July 10, 2009


David Paul
Chief Meteorologist

The Global Warming Debate

Where do you stand on the global warming debate? And why do you believe, what you believe? Have you done the research, or have you just heard what others say?

The mainstream media, movie-makers, and politicians are certainly trying to convince Americans the global warming debate is settled.

President Barack Obama: "There is no longer a debate about whether carbon pollution is placing our planet in jeopardy. It's happening."

Former Vice President al Gore: "...and the reality is that scientists have been warning us, with ever-greater clarity and ever-greater urgency, that we simply must start cutting the pollution that causes global warming."

But think again. Tens of thousands American scientists don't agree that anthropogenic, or man-made, global warming is threatening society as we know it.

A petition at has the names of almost 32,000 American scientists as this report was put together.

Let's start with the basics. Is climate change real? Of course, the climate's been changing since the beginning of time. Are carbon dioxide levels in the atmosphere rising? Yes, but they've been much higher at times in the past, in fact, 20 times higher 500 million years ago. Is there a climate crisis? I say, absolutely not! But is the climate warming? Well, in recent decades, yes. But there's more to the story..."

The United States has perhaps the best climate monitoring system in the entire world. But the climate record is extremely short - only around 140 years for some of the longest stations. And in that time changes to the local environment and urbanization have undoubtedly given temperature readings a warm bias.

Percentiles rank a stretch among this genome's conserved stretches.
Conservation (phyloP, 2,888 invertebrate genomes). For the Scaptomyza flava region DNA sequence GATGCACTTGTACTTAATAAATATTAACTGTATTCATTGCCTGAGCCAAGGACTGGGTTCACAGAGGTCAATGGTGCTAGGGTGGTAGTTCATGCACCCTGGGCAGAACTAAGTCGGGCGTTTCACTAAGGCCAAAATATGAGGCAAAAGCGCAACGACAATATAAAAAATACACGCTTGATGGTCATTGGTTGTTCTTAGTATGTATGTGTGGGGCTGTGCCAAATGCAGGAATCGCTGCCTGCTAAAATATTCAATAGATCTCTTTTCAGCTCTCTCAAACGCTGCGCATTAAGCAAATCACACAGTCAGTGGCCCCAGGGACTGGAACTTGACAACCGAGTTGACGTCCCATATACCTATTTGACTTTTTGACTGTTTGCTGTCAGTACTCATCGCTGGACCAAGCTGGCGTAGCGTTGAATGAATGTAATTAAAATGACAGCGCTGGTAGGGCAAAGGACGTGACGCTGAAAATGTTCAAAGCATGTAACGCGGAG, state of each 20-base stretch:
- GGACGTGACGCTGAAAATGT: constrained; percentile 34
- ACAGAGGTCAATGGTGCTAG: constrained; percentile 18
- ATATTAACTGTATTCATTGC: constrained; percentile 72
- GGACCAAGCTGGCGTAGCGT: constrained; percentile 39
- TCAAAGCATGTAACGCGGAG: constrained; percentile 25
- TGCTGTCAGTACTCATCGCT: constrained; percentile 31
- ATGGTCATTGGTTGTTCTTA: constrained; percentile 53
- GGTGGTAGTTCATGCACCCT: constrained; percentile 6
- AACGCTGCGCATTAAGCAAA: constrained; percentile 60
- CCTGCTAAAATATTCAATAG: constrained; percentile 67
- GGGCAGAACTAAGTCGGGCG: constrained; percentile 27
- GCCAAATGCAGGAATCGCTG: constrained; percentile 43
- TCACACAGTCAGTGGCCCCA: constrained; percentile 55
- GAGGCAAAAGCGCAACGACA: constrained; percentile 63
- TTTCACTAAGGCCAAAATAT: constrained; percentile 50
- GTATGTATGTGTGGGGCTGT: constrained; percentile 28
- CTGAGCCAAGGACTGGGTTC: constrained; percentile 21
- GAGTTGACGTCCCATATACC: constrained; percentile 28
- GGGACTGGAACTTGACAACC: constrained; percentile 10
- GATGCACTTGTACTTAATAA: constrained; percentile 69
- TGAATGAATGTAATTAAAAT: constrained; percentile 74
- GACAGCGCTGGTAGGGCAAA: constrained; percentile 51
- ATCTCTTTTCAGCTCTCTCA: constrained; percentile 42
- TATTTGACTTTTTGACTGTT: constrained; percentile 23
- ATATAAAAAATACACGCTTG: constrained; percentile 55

A comprehensive study by Anthony Watts reveals stunning problems. Eight hundred and fifty-four (854) of the 1221 official climate monitoring stations across the country were surveyed and nearly 90% are not properly sited.

Some are located next to buildings and heat-generating electrical equipment. This alone taints the climate record and leads to erroneous warming. Other changes have imparted irregular warming, such as changing the coating on the Stevenson screens, the shelters used to house thermometers, from a whitewash to latex paint in 1979.

An experiment by Watts proves the latex-painted shelters are slightly warmer than the whitewashed shelters. And then you have to account for the change in the actual thermometers, from those requiring manual readings to the new electronic version that's been gradually phased in since the mid 1980s.

But even with the warm bias in the records, it is safe to say we have seen a warming trend in recent decades. However, if you look at the temperature of the atmosphere just above the ground using satellite data, you'll actually see a gradual cooling trend since 2002. What's also worth pointing out is the global temperature spike in 1998 that was caused by a natural phenomenon - an historically strong El Nino in the Equatorial Pacific.